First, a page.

Hooksett school board members grapple with district’s future
HOOKSETT — Despite the presence of a new Hooksett School Board member, tensions remained high during the board’s workshop meeting Tuesday night designed to discuss efforts to terminate the district’s high school contract with Manchester.
Board Chair Trisha Korkosz at one point declared board member John Lyscars out of order when he began to question the agenda of the meeting while apologizing to Superintendent Charles Littlefield for an email he previously sent questioning the procedure of the meeting.
“You asked to apologize, and any apology with a but is not an apology,” Korkosz told Lyscars.
After Lyscars began to question Korkosz, she then called a five-minute recess.
Once the recess ended, Lyscars once again questioned Korkosz for declaring him out of order, saying, “I did not ask for the floor specifically to apologize.”
Korkosz responded by saying Lyscars was using the floor, “to blast me and an agenda that you don’t like.”
Board member David Pearl than said that Korkosz was using her position as chair to be rude to certain board members, and that she has been indiscriminate with how uses her authority as chair.
“You are speaking rudely to other members, slamming the gavel and saying out of order. I object to that,” Pearl said.
“Well, I object to being publicly bullied,” Korkosz responded.
Pearl asked for clarification, asking if Korkosz was saying that he was bullying her, which he called “a very serious thing to say in a school setting.”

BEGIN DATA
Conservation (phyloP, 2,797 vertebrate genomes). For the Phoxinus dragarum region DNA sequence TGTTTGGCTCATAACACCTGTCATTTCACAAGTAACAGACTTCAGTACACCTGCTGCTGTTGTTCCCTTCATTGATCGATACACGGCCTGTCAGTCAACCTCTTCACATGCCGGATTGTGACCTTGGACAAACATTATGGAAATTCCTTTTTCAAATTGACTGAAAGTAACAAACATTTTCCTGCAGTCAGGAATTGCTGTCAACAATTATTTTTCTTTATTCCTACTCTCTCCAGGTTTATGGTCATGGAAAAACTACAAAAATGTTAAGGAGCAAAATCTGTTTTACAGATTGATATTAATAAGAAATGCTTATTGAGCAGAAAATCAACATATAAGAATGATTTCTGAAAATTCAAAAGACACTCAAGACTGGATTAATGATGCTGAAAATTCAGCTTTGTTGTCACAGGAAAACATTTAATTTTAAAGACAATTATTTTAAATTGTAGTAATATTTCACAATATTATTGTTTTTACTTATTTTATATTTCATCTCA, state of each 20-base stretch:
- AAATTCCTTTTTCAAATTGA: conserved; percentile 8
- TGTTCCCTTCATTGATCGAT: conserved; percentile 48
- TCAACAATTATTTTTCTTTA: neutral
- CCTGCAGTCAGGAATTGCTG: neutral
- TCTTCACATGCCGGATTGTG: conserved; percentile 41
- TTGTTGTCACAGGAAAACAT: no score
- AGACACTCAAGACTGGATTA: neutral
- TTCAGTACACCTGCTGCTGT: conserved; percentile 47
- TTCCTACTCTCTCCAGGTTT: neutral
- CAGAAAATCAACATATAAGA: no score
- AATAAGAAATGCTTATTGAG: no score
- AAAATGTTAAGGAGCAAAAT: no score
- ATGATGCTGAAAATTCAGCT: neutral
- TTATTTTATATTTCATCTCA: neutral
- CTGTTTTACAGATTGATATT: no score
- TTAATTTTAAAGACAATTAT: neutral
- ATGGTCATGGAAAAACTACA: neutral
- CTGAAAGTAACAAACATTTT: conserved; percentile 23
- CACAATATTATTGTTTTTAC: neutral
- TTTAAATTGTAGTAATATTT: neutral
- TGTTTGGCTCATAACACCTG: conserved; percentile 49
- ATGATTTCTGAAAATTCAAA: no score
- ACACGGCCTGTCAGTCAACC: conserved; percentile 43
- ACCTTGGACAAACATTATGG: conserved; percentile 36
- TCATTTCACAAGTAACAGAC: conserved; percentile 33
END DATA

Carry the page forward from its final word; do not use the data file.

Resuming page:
Korkosz did not respond.
After tensions subsided, Littlefield gave a presentation to the board and the public in attendance detailing the issues the district will face if its claim of breach of contract is upheld against Manchester.
Saying that if the district’s claim is successful — a situation Littlefield called “scary” — the district would have to have a plan in place where its high school students would attend the 2014-2015 school year.
“The hovering question is how are you going to handle high school assignments,” Littlefield said.
Littlefield went into detail on how the timeline would work if the breach claim is successful, saying that along with the board, the voters of Hooksett, along with the voters of any town whose board of education agreed to take on Hooksett’s students, would have to approve a warrant article agreeing to the new contract.
Littlefield also told the board that he wasn’t sure what would happen if the district gets out of the contract with Manchester early, but doesn’t have an agreement in place detailing where the district’s students would be sent for the 2014-2015 school year.
He added that negotiations of this magnitude have a history of being contentious, and could take years, whereas the district would only have months.
Littlefield said that the State Department of Education would also have to approve any new contract, something he said would be no sure thing.
“I want to remind you this is not a one-way street,” Littlefield told the board.
He added that if the breach claim is not upheld, the district would have until 2016 to inform Manchester of any plans to end the contract in 2018.
“That would give us the luxury of time,” Littlefield said.
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